“Well-behaved women seldom make history.” — A lot of women
Let’s take a moment and be honest. When you hear of an all-girls college what is the first thing you think of? A couple that my friends have heard or I have heard is that anyone who goes to an all girls college must really dislike men, or are gay, or a bit of both. They are also strong feminists.
But none of them are true of me. When I heard of an all-girls school accepting me, I thought to myself, “No way. That’s not going to be my school.” Ever since I was a young child I have surrounded myself with male friends (I don’t mean that in a slutty way– I see myself a tom boy (ironically) so I get a long with the opposite sex better than the female gender) so since I was a young child I had despised the idea of an all-girls school. I couldn’t stand the idea of not having guys to talk to or hang out with when my girl friends got too bit*hy and gossipy.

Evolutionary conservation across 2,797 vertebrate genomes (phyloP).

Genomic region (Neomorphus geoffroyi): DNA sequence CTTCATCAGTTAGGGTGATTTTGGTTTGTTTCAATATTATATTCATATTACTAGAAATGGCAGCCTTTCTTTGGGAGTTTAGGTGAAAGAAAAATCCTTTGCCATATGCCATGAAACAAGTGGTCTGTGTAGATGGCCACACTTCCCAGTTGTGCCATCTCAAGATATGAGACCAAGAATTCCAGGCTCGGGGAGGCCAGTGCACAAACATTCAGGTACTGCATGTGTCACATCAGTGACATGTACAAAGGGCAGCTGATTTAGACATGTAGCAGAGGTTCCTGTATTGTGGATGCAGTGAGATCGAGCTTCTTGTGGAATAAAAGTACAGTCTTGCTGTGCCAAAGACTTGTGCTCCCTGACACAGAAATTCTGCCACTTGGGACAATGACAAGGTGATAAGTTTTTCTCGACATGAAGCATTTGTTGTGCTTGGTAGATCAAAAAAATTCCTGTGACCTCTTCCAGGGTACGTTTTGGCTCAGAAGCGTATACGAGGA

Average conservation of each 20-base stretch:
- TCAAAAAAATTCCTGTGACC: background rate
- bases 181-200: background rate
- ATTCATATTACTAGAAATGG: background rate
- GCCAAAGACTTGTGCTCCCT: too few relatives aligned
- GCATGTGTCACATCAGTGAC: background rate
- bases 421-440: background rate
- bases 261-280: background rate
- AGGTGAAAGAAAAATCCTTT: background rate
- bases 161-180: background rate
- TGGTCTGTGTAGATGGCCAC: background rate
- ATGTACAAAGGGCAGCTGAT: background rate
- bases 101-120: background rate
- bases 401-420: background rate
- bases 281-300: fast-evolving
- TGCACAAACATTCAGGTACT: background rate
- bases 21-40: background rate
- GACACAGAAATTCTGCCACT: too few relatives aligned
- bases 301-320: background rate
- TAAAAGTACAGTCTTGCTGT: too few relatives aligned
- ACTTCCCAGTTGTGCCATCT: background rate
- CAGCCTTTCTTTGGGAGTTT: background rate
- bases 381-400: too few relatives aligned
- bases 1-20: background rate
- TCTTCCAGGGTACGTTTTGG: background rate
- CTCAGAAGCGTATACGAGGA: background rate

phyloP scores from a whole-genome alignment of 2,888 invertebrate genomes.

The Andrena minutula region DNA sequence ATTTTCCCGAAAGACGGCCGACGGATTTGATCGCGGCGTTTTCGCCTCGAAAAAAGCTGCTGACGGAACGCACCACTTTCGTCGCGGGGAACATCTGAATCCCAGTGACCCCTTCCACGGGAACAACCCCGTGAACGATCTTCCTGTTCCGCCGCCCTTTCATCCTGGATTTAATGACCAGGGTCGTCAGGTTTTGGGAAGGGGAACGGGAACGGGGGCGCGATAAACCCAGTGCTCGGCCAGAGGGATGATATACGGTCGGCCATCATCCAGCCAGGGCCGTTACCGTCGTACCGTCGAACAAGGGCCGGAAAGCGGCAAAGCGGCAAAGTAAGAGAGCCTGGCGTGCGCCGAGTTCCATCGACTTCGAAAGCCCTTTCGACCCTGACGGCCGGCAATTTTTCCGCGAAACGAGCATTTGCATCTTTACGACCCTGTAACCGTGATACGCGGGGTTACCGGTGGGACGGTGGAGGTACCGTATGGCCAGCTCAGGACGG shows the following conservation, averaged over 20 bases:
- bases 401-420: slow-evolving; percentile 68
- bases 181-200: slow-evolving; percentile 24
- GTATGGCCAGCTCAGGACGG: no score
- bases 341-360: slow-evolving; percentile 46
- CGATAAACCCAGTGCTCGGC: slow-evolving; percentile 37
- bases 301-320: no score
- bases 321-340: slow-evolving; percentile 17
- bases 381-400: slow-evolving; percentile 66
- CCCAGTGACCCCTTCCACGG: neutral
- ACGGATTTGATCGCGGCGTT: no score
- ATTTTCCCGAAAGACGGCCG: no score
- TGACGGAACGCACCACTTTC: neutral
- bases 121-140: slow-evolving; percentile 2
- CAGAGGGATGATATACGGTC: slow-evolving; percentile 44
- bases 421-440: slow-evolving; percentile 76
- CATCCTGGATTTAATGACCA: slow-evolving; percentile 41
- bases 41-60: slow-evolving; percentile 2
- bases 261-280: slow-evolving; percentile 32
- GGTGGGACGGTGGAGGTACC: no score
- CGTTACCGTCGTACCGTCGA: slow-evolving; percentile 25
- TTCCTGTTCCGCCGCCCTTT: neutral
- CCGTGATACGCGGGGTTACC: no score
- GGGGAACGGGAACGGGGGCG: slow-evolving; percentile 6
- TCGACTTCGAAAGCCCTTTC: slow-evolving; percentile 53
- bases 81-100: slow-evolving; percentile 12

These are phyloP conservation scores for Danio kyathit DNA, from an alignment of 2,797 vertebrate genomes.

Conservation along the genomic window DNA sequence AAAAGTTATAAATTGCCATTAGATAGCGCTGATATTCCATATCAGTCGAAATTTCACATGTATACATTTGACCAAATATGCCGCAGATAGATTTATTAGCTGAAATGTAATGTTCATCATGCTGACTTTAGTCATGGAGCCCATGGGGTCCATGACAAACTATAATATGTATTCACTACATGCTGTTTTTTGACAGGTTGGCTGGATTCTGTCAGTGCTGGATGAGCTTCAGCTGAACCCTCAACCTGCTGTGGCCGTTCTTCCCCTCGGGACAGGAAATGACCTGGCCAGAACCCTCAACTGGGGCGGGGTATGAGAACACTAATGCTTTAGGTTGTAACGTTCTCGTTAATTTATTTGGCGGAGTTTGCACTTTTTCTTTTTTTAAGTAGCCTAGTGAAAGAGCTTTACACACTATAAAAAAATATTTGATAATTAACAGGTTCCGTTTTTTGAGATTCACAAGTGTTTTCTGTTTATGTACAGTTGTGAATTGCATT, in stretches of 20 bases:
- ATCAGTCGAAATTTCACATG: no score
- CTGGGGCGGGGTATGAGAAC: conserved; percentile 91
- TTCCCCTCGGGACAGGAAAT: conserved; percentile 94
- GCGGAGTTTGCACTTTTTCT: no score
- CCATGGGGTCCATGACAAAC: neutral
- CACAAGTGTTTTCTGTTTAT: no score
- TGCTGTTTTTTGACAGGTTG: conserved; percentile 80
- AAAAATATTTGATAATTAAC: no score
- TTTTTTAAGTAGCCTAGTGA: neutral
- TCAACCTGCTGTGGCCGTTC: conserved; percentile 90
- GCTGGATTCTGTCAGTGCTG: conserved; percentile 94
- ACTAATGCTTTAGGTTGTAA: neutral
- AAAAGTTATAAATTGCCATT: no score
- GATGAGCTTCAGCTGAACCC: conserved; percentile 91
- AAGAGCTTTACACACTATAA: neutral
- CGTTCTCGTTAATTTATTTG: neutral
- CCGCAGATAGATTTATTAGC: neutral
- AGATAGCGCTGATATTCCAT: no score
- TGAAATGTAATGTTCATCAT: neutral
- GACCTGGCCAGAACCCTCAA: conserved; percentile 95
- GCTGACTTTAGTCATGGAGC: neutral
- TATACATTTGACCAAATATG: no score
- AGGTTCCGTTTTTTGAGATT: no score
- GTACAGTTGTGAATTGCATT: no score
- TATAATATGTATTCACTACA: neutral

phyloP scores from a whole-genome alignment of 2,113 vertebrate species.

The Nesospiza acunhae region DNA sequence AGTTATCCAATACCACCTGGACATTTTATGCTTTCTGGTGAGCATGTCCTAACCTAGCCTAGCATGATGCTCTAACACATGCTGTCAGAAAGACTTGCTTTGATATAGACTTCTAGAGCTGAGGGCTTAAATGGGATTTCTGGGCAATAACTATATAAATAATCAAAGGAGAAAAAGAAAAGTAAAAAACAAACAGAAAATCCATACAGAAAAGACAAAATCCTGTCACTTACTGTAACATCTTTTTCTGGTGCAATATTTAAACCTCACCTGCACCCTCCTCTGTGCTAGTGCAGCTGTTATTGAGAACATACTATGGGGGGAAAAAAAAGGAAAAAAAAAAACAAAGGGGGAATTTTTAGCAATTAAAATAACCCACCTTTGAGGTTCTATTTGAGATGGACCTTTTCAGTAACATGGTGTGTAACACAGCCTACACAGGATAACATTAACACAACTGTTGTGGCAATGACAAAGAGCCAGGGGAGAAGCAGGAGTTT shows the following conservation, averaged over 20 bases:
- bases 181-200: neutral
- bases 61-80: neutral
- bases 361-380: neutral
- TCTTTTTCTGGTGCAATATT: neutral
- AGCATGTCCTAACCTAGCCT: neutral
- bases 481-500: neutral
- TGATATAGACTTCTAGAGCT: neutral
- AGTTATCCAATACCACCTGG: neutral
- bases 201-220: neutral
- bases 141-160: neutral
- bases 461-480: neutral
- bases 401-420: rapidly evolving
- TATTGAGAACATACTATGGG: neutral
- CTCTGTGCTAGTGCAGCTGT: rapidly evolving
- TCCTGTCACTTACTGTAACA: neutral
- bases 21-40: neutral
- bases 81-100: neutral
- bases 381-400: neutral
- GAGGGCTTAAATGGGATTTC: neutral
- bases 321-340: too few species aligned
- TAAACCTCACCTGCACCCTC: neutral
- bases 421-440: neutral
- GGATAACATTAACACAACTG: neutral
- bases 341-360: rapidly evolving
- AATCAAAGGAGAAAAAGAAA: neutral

And so when I got accepted into Smith, I was downright hating the idea of ever going to an all-girls school. I enjoyed having the companionship of the opposite sex and didn’t ever want to give that up.
But in the end I decided to go to Smith anyway and what I found here was much more surprising to me, of all people.
Below are the things that I have learned from Smith in the short time I’ve been immersed in Smithie culture life:
1. Not everything is clear cut, especially not gender.
Smith College, when they go through introductions, go through an extra point which is telling the people what gender pronouns they preferred to be called by.
For me, that was the biggest cultural shock.